Milk crisis: 3 Reasons why the Commission are at Fault

ARC2020 exclusive: Part one two by André Pfimlin, translated from French by ARC2020’s Samuel Feret and Peter Crosskey. In part one, Andre outlines the milk crisis: part two, to be released tomorrow morning, suggests solutions. #MilkCrisis  

photo by Dominik Schraudolf
photo by Dominik Schraudolf

“Since the long term market perspectives are good for animal products and since Europe has significant potential for growing milk production, we should produce more and export more”, said European Agriculture Commissioner Phil Hogan. “We must accelerate the modernisation and consolidation of livestock farmholdings to make them more productive and more competitive”, a Copa-Cogeca vice-president said recently (1).

In 2015, just like 2009, at the height of yet another milk crisis the line is the same out of Brussels, be it from the European Commission or Copa-Cogeca.

For our policymakers, dreaming of unlimited export trade for decades to come, the short-term volatility of world prices takes a back seat. It is down to the livestock farmers to anticipate market volatility and either build up reserves when prices are high or take out private insurance policies. So there will be cashflow problems for spendthrift livestock farmers: “…one shouldn’t talk of a crisis, nor question the market-driven milk policy, all the more so, since EUR 300/tonne is a very reasonable price for milk”, says Commissioner Hogan (1).

This statement points to a faulty diagnosis on three major points.

1. The Commission gambled on a very profitable world milk market

The world market for milk products is only based on 7% of the world’s total production, or 55 million tonnes of milk equivalent in 2013. The market is growing in the order of 1.5 to 2 million tonnes of milk equivalent/year. This market is primarily composed of standardized industrial products, such as very competitively-priced milk powders. Three exporters furnish more than 70% of the world market: New Zealand (NZ); the United States (US) and the European Union (EU). They have very different production methods and are more or less sensitive to climatic risks or the prices of cereals. A good or a bad year for one of these three makes world prices plunge or soar. So, in 2014 this threesome produced a milk surplus of 11 million tonnes of which more than 6 million tonnes came from the EU, against the backdrop of a market that is growing at a rate of less than 2 million tonnes a year.(2)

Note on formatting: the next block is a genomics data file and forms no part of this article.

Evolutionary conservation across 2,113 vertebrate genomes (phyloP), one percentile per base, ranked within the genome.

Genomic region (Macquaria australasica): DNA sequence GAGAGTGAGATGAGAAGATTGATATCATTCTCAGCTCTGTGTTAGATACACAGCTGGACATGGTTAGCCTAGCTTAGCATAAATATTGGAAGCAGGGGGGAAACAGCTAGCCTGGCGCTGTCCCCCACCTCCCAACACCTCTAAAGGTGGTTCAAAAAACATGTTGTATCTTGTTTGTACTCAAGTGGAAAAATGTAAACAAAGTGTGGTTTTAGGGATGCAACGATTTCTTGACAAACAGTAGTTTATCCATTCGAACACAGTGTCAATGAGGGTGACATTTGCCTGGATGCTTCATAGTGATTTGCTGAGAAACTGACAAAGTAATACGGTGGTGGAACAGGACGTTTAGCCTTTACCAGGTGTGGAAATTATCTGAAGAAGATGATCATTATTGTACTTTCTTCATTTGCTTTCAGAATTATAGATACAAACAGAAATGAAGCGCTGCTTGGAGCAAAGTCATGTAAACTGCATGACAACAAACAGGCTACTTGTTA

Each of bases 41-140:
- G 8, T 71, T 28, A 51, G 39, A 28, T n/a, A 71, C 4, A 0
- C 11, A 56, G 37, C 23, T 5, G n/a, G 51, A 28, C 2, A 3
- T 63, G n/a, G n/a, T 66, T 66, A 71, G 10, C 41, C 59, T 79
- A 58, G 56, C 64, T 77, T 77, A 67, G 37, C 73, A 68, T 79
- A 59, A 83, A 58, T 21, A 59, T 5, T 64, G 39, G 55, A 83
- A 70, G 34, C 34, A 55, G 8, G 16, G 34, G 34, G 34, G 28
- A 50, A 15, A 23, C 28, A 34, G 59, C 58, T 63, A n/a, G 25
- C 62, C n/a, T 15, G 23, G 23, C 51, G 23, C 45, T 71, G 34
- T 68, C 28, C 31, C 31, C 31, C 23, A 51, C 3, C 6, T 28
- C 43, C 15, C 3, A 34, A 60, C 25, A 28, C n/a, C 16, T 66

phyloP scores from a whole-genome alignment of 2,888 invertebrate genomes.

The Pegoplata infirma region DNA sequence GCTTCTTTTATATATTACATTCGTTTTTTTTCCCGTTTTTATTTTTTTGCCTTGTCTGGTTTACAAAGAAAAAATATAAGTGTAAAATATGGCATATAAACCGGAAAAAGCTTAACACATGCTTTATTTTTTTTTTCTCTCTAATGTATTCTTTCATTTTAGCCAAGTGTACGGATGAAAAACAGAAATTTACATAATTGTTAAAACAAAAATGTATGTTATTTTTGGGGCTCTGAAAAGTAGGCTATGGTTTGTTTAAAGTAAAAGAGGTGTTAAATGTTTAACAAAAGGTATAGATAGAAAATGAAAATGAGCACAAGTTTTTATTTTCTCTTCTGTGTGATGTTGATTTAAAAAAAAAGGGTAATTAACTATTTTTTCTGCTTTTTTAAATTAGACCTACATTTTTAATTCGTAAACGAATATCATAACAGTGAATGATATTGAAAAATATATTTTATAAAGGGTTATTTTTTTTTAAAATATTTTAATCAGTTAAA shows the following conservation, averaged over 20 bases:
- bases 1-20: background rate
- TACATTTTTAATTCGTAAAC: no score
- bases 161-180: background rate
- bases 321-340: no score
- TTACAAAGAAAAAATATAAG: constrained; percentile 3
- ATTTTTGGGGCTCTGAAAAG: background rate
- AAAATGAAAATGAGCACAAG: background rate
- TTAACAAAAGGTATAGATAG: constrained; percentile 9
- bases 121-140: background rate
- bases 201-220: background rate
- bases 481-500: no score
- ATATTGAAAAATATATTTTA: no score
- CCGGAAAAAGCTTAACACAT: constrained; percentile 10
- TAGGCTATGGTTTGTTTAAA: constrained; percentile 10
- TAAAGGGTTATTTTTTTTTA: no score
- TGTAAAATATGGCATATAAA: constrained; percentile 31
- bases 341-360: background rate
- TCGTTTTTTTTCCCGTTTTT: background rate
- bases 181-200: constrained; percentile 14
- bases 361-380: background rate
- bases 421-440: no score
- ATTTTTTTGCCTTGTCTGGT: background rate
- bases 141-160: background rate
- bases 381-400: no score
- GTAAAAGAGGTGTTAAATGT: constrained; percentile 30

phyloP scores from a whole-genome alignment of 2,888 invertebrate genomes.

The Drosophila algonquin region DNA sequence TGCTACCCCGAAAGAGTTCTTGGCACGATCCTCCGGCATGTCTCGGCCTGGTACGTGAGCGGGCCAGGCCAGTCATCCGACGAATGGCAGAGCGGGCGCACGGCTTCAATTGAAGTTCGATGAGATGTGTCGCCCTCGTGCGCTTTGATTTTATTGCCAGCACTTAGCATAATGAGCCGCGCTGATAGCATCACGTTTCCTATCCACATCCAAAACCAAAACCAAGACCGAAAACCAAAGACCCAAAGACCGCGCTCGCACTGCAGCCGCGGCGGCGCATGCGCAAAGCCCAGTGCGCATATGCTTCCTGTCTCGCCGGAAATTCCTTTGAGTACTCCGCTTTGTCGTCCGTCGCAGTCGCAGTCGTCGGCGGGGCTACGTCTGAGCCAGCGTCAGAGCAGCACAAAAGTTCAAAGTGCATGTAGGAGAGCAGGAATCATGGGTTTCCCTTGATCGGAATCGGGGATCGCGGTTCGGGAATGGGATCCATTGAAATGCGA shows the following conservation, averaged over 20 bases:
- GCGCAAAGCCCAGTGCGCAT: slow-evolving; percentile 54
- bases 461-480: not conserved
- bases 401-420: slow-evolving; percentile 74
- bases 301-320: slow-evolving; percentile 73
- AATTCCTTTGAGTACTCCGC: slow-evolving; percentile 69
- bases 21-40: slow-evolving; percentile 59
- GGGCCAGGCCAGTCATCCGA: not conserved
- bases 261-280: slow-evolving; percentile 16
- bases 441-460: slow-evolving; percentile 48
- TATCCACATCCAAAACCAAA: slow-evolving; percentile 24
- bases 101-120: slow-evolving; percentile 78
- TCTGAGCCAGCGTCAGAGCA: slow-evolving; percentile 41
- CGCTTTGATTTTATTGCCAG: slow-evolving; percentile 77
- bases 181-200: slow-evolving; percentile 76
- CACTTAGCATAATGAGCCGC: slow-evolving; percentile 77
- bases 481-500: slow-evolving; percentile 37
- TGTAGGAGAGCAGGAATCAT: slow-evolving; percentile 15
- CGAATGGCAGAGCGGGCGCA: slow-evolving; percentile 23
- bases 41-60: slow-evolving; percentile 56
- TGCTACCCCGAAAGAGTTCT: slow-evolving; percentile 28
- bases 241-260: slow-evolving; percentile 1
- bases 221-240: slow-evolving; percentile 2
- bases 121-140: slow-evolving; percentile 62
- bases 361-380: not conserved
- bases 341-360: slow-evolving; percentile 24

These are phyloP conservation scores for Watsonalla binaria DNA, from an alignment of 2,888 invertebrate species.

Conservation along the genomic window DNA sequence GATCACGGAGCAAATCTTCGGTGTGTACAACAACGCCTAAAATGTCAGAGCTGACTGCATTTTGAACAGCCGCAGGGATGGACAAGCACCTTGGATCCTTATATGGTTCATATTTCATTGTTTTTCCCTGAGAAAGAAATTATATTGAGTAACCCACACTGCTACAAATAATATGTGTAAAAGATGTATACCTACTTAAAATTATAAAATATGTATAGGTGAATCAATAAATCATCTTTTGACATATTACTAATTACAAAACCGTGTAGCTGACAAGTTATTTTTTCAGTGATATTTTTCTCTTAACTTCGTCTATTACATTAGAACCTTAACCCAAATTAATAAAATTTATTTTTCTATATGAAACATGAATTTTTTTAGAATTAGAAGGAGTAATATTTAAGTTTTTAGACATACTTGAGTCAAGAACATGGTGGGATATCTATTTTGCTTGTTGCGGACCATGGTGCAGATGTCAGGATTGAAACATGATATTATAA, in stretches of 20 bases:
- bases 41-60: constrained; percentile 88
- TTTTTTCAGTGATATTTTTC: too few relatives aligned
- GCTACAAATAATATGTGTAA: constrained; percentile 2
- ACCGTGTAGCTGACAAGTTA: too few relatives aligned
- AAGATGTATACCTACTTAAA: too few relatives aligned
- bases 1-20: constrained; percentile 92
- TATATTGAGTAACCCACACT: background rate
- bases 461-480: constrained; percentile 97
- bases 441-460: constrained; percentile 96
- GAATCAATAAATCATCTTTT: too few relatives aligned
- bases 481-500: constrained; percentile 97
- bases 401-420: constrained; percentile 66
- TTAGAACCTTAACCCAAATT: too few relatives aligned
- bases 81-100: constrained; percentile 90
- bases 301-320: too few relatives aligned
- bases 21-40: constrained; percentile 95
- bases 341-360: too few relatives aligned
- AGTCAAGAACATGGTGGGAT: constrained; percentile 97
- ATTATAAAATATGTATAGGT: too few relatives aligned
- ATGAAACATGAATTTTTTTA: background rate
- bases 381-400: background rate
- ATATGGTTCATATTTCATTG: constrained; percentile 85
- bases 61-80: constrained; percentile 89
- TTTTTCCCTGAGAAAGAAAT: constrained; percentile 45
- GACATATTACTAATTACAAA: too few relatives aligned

For NZ, which exports more than 90% of its production, milk is a priority for its balance of trade. Singlehandedly, NZ supplies a third of the world market in butter and milk powders, imposing its prices in these markets. Fonterra, the “multinational cooperative” has a quasi-monopoly of milk collection, processing and NZ exports, supplying 75% of Chinese milk powder imports.

Competition with NZ milk powder will, in this context, be very difficult for European producers. as we have said for years (3)

2. The Commission had not anticipated this new situation with overstocks and depressed prices

The 2015 milk crisis is primarily the logical outcome of the Commission’s deregulation programme, which the EU agreed, even if external events have heightened its impact.

Influenced by favorable milk prices in 2014, which was also a good year for forage crops and cereals, milk production went up strongly in NZ, the US and the EU, all at the same time. This provoked a major oversupply on the world market. But everyone was happy, particularly in Europe, because milk prices were still high.

So as early as the summer of 2014, the crisis was not only foreseeable but already at our doors (4 ). In August, the Russian embargo on dairy products closed a major EU market (2 million tonnes of milk equivalent / year). China had choked off its imports levels to better protect its internal milk production. Thus, despite these two major signals, after a short pause at the start of 2015, Europe continued to produce even more milk than during the record spring of 2014, and this in the face of a 20 to 30% drop in milk prices! A similar situation prevails in the US and NZ, but to a lesser degree. So the surplus stocks dragged down world prices to levels below those of 2009. (5 ) This depression also applies to other raw materials, notably oil, cereals and oilseeds because of the slowdown of global growth. (6)

3. The Commission has not proposed anything to correct this extreme volatility in the price of milk

The milk package and rebalancing the CAP in favour of Pillar 2 are “peacetime measures”. So the Commission has deliberately programmed both an internal and an external milk war, pitching the whole of European milk farmers against two champions of the world milk market, without checking the rules of the game applied by our competitors and without taking any new measures to secure the earnings of our milk producers!

At the end of 2014, contracts between producers and processors only covered 20% of European production. These were supposed to be the guiding light of the milk packet and yet contracts only dealt with deliveries and had no price guarantees. As for the intervention price, it has been dropped to EUR 215/tonne milk equivalent since 2007. This is well below production cost and has not been brought up to date, either. So the milk price is in free fall and there is no longer any safety net.